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Francis Daly francis at
Thu May 2 21:26:58 UTC 2013

On Thu, May 02, 2013 at 01:57:47PM -0700, Paul N. Pace wrote:
> On Thu, May 2, 2013 at 1:21 PM, Francis Daly <francis at> wrote:
> > On Thu, May 02, 2013 at 01:05:29PM -0700, Paul N. Pace wrote:

Hi there,

> >> Other than that, I tried to follow both guides to the letter. When I
> >> go to I get redirected to
> >> (on Chrome and FF, but not
> >> IE) and I get a 400 Bad Request Request Header Or Cookie Too Large.
> >
> > Different redirection per client is unexpected. I'm guessing that the
> > browser cache wasn't cleared? It's frequently simplest to test using
> > "curl" to see exactly what response is sent.
> I did try clearing cache and cookies as well as opening the site on a
> device that had never opened it (my BlackBerry) and received the same
> error.

Chrome, FF, and Blackberry get a redirect, and IE gets some other
unspecified response? nginx access log and error log should indicate
why that difference is there.

> Curl just states "moved permanently" as per the changes put in the
> sites-available file (see below).

"curl -i" will show the actual http response including headers; that
is probably most useful. (And then make a new request to the redirect
location with whatever cookie headers are indicated, and repeat until
you see the failure.)

> >> Any ideas on where to start looking?
> >
> > Your nginx.conf almost certainly does a "proxy_pass" to the web server
> > that actually runs mailman.
> >
> > I suggest you confirm that mailman is installed and working correctly
> > on that web server -- if it isn't, nginx won't help.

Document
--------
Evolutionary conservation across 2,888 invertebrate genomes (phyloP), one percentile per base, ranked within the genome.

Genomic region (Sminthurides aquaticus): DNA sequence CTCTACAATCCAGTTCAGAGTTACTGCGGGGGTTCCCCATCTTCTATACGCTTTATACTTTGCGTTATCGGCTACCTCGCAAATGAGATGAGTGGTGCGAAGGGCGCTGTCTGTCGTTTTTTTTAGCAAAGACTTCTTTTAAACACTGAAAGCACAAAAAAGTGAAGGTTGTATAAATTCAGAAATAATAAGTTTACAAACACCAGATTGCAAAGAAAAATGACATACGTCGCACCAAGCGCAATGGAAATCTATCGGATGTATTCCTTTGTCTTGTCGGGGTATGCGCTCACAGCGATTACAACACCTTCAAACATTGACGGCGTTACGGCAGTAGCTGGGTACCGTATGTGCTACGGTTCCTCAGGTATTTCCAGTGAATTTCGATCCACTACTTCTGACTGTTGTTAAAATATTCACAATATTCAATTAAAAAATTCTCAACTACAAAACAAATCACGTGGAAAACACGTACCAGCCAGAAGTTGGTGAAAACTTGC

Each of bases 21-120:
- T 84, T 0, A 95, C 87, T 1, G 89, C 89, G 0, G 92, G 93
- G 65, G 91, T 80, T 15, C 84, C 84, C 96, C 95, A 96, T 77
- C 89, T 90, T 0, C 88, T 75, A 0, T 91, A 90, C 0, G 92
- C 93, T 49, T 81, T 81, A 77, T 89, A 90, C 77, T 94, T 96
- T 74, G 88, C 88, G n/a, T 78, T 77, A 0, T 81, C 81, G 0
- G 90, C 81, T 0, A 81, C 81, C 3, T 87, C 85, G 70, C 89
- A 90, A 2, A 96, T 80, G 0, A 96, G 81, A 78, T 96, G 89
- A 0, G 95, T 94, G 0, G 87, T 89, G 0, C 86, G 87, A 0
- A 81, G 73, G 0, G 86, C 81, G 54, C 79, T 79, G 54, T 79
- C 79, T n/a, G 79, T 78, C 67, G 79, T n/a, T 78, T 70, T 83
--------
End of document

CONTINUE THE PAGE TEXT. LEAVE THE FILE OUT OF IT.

> How to do this other than viewing the mailman page?

View the mailman page directly, without going through nginx.

Either go to, or get the other web server to listen on an
accessible ip:port and use that.

> > If the 400 error comes from nginx, there should be something in the logs
> > to indicate the nature of the problem.
> Strangely, the logs do not state any errors.

That suggests that you may not be talking to this nginx.

Be aware, though, that a 400 error (Bad Request) may be logged to the
file appropriate at http{} level, not at server{} level, since a bad
request may not allow the correct server to be determined.

> This is the server block
> I added to sites-available file (mostly) as per the nginx wiki. Was I
> supposed to add this to the nginx.conf file?

The wiki page I see doesn't mention sites-available.

When nginx starts it reads one file, usually nginx.conf.

That file may use the "include" directive to cause other files to be
read as if they appeared directly in the one file.

If you don't know whether this server{} block is being used for this
request, you could try adding something like

  location = /test/ { return 200 "this is it"; }

and then do "curl -i" and see what
comes back.

>         location = / {
>                 rewrite ^ /mailman/listinfo permanent;
>         }

So: when you access, you expect a redirect

>         location /mailman/ {
>                 include proxy_params;
>                 proxy_pass;
>                 proxy_set_header Host $host;
>                 proxy_set_header X-Real-IP $remote_addr;
>         }

And when you access, you expect
whatever the other web server returns.

But the other web server is the one listening on Does
"netstat -an | grep LISTEN | grep 80" show that that is there and
working? I thought your nginx was bound to port 80?

Francis Daly        francis at

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